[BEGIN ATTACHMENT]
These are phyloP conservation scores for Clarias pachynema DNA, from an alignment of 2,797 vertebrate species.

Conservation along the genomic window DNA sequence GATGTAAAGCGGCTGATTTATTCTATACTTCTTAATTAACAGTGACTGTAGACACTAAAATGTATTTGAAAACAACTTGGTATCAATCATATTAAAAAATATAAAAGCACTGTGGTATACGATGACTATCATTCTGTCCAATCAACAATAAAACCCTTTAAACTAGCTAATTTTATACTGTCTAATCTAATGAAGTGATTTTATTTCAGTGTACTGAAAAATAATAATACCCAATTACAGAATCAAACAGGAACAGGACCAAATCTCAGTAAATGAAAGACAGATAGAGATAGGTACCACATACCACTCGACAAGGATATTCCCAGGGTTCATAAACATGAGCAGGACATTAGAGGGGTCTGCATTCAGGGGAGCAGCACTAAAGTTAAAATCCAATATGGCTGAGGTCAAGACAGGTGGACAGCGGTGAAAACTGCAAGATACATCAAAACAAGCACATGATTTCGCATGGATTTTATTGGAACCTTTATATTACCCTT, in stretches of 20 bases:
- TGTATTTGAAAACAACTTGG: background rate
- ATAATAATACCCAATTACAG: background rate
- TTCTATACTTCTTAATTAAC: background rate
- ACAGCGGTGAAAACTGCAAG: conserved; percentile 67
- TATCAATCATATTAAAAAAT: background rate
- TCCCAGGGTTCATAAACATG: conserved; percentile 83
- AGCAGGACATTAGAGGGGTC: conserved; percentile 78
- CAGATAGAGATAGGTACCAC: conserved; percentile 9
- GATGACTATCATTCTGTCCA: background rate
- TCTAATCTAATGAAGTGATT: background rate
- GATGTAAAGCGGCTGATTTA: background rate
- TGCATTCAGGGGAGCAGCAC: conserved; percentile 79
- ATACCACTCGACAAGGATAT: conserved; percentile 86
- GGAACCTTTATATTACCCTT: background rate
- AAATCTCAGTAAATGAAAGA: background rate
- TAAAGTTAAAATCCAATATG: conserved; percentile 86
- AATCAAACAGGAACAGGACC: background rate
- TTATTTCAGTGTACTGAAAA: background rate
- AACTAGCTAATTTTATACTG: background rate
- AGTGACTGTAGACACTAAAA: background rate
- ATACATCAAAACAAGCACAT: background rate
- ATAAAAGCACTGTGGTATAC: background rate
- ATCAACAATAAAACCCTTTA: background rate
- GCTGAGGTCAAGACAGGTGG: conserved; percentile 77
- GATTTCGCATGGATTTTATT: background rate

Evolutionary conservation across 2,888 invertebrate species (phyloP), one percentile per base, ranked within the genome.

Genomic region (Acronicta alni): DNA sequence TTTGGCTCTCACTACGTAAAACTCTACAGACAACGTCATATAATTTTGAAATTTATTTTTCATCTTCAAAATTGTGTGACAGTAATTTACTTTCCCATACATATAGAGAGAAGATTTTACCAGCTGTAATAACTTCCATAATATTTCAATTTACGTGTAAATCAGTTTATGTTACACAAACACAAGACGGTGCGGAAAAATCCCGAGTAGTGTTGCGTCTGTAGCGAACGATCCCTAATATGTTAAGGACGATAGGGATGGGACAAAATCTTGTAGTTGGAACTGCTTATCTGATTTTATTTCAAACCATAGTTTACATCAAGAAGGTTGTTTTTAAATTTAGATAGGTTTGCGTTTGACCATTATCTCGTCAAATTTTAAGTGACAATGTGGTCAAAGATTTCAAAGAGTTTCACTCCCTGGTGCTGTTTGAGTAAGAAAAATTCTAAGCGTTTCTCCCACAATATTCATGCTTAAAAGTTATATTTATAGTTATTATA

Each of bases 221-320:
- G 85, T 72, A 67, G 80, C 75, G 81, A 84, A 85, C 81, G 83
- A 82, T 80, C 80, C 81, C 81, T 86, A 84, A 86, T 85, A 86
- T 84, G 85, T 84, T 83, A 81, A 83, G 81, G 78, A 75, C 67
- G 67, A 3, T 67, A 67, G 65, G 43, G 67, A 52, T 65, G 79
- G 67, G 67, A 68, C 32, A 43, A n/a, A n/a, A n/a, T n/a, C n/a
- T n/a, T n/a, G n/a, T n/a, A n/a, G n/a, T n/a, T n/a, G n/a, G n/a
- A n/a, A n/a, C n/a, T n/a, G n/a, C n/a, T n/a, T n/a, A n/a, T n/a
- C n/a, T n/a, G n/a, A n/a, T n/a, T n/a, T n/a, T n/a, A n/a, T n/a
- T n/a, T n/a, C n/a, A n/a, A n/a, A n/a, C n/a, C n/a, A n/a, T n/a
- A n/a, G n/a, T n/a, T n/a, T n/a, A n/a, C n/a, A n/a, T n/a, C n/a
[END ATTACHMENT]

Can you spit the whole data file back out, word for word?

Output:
These are phyloP conservation scores for Clarias pachynema DNA, from an alignment of 2,797 vertebrate species.

Conservation along the genomic window DNA sequence GATGTAAAGCGGCTGATTTATTCTATACTTCTTAATTAACAGTGACTGTAGACACTAAAATGTATTTGAAAACAACTTGGTATCAATCATATTAAAAAATATAAAAGCACTGTGGTATACGATGACTATCATTCTGTCCAATCAACAATAAAACCCTTTAAACTAGCTAATTTTATACTGTCTAATCTAATGAAGTGATTTTATTTCAGTGTACTGAAAAATAATAATACCCAATTACAGAATCAAACAGGAACAGGACCAAATCTCAGTAAATGAAAGACAGATAGAGATAGGTACCACATACCACTCGACAAGGATATTCCCAGGGTTCATAAACATGAGCAGGACATTAGAGGGGTCTGCATTCAGGGGAGCAGCACTAAAGTTAAAATCCAATATGGCTGAGGTCAAGACAGGTGGACAGCGGTGAAAACTGCAAGATACATCAAAACAAGCACATGATTTCGCATGGATTTTATTGGAACCTTTATATTACCCTT, in stretches of 20 bases:
- TGTATTTGAAAACAACTTGG: background rate
- ATAATAATACCCAATTACAG: background rate
- TTCTATACTTCTTAATTAAC: background rate
- ACAGCGGTGAAAACTGCAAG: conserved; percentile 67
- TATCAATCATATTAAAAAAT: background rate
- TCCCAGGGTTCATAAACATG: conserved; percentile 83
- AGCAGGACATTAGAGGGGTC: conserved; percentile 78
- CAGATAGAGATAGGTACCAC: conserved; percentile 9
- GATGACTATCATTCTGTCCA: background rate
- TCTAATCTAATGAAGTGATT: background rate
- GATGTAAAGCGGCTGATTTA: background rate
- TGCATTCAGGGGAGCAGCAC: conserved; percentile 79
- ATACCACTCGACAAGGATAT: conserved; percentile 86
- GGAACCTTTATATTACCCTT: background rate
- AAATCTCAGTAAATGAAAGA: background rate
- TAAAGTTAAAATCCAATATG: conserved; percentile 86
- AATCAAACAGGAACAGGACC: background rate
- TTATTTCAGTGTACTGAAAA: background rate
- AACTAGCTAATTTTATACTG: background rate
- AGTGACTGTAGACACTAAAA: background rate
- ATACATCAAAACAAGCACAT: background rate
- ATAAAAGCACTGTGGTATAC: background rate
- ATCAACAATAAAACCCTTTA: background rate
- GCTGAGGTCAAGACAGGTGG: conserved; percentile 77
- GATTTCGCATGGATTTTATT: background rate

Evolutionary conservation across 2,888 invertebrate species (phyloP), one percentile per base, ranked within the genome.

Genomic region (Acronicta alni): DNA sequence TTTGGCTCTCACTACGTAAAACTCTACAGACAACGTCATATAATTTTGAAATTTATTTTTCATCTTCAAAATTGTGTGACAGTAATTTACTTTCCCATACATATAGAGAGAAGATTTTACCAGCTGTAATAACTTCCATAATATTTCAATTTACGTGTAAATCAGTTTATGTTACACAAACACAAGACGGTGCGGAAAAATCCCGAGTAGTGTTGCGTCTGTAGCGAACGATCCCTAATATGTTAAGGACGATAGGGATGGGACAAAATCTTGTAGTTGGAACTGCTTATCTGATTTTATTTCAAACCATAGTTTACATCAAGAAGGTTGTTTTTAAATTTAGATAGGTTTGCGTTTGACCATTATCTCGTCAAATTTTAAGTGACAATGTGGTCAAAGATTTCAAAGAGTTTCACTCCCTGGTGCTGTTTGAGTAAGAAAAATTCTAAGCGTTTCTCCCACAATATTCATGCTTAAAAGTTATATTTATAGTTATTATA

Each of bases 221-320:
- G 85, T 72, A 67, G 80, C 75, G 81, A 84, A 85, C 81, G 83
- A 82, T 80, C 80, C 81, C 81, T 86, A 84, A 86, T 85, A 86
- T 84, G 85, T 84, T 83, A 81, A 83, G 81, G 78, A 75, C 67
- G 67, A 3, T 67, A 67, G 65, G 43, G 67, A 52, T 65, G 79
- G 67, G 67, A 68, C 32, A 43, A n/a, A n/a, A n/a, T n/a, C n/a
- T n/a, T n/a, G n/a, T n/a, A n/a, G n/a, T n/a, T n/a, G n/a, G n/a
- A n/a, A n/a, C n/a, T n/a, G n/a, C n/a, T n/a, T n/a, A n/a, T n/a
- C n/a, T n/a, G n/a, A n/a, T n/a, T n/a, T n/a, T n/a, A n/a, T n/a
- T n/a, T n/a, C n/a, A n/a, A n/a, A n/a, C n/a, C n/a, A n/a, T n/a
- A n/a, G n/a, T n/a, T n/a, T n/a, A n/a, C n/a, A n/a, T n/a, C n/a